The array of mess before me increases my heart rate instantly. I see many deflated dollops of white shaving cream on the floor, the walls and the glass door of my large shower.  I just cleaned this bathroom two days ago!  I’ve been enjoying the sense of order and sparkle every time I’ve walked through my newly cleaned spa on the way to my master closet. The shower, particularly, required a lot of  strenuous work. I scoured and panted for a full thirty minutes to achieve perfection…and now this.  This….well….this was NOT good.

“What happened in here?!!!!!   Chaaaarrrrlie!!!!!  Come in here this instant!”  Lately, there’s been a ban on yelling (issued by King Scott against his Queen because he feels her loud buzzing/yelling/screaming  too often yields a negative energy throughout the castle grounds) but I cannot help myself in this instance.  This mess is just too insulting.  I have not cursed (as I am only three days into my rehabilitation to overcome my swearing habit).  With this sight, however, I’m starting to realize that it might be too much to ask…to begin curbing both my swearing and yelling dependencies all in the same week.  The Queen is now considering a new edict herself.  “No more use of the parental shower suite.  The children will use the kid bathroom upstairs only!” (With the older kids – who tend to hog the upstairs bathroom with their lengthy showers and elaborate preparations – three thousand miles away on vacation, this new ban shouldn’t be too hard to enforce.)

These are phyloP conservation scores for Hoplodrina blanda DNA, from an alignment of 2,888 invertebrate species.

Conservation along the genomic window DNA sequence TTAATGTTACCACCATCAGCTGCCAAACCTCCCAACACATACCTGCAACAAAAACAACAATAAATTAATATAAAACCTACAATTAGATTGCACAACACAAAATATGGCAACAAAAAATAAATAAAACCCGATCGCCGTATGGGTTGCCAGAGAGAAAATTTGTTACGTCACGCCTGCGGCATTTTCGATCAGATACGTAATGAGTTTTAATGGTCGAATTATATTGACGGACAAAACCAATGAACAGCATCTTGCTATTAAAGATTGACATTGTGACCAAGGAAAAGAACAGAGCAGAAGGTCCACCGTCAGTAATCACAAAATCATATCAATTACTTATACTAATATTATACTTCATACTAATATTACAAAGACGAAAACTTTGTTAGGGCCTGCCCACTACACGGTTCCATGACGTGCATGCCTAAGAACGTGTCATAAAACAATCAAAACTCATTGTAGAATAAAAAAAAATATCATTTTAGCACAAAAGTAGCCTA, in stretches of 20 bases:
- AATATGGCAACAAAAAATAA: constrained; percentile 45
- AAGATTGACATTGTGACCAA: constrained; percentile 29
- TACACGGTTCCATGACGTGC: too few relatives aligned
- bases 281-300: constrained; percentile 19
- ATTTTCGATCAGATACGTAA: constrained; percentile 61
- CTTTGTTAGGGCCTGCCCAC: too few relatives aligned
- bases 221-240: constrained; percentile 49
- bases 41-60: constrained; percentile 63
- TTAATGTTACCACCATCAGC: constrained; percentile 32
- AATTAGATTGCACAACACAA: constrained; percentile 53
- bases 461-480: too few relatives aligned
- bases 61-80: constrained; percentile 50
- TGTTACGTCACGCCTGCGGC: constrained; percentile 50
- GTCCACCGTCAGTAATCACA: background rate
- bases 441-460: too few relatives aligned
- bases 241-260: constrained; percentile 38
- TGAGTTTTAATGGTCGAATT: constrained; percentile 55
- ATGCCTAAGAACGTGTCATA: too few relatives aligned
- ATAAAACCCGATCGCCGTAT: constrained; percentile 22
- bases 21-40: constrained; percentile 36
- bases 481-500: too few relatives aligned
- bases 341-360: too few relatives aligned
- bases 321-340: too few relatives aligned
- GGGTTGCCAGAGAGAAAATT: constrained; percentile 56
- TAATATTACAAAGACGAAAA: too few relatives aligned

“What?!!  What, Mom?”  Charlie comes barreling around the corner from the master bedroom into the bathroom to see what the Queen Bee is buzzing about now.  He sees me point frantically at the shaving cream scene in my shower.

“What do you mean, ‘What?’  I say.  “This is a HUGE mess!  I just cleaned this bathroom!”

“I’m practicing my technique.”  Charlie begins an elaborate shaving dance, tilting his chin this way and that as he “pretend-shaves” the sides of his face, his chin, his neck.  His eyebrows raise, his lips curl downward in a mock grimace (is that how Scott shaves?) as he runs the invisible shaver over his cheeks and jawline.

And because these exaggerated gestures by the eight year old boy standing before me in his boxer short pajamas is suddenly so funny and irresistible…I begin to laugh.  (The queen really wants to remain angry and continue on with her steamy tantrum but she has no control over the stream of chuckles that come burping forth.)  I turn on the shower nozzles to get a lukewarm spray of water going. I begin rinsing out the assorted mounds of shaving cream.  This will take a while and I soon realize that I’m probably going to have to get a little wet as I need to actually crouch within the shower and use a forceful scooping motion to effectively direct the shaving cream swill toward the shower drain.

Having placated the queen yet again with his humorous charades, Charlie starts for the bathroom door.

“Wait a minute!” I call out.  “You didn’t  use my shaver in the shower when you were…um…shaving, did you?  Don’t ever do that!  That’s very dangerous.  You could cut yourself  badly, honey!”

“Mom, Relax!” Charlie says.  “I used my finger because I knew that’s the kind of thing you’d freak out about.”  He walks out the bathroom door but quickly returns and stands before me as I crouch on the shower floor. Shower water drips down my arm and begins to dampen the back of my shirt while I swipe and scoop at the shaving cream puddle.  “Besides,” he tells me, “I NEVER use pink shavers.”

2 thoughts on “Shaving

  1. Although I understand your frustration with the less than clean shower, I think it is great that he shares with you his shaving moves. Over time I think that will prove more important.


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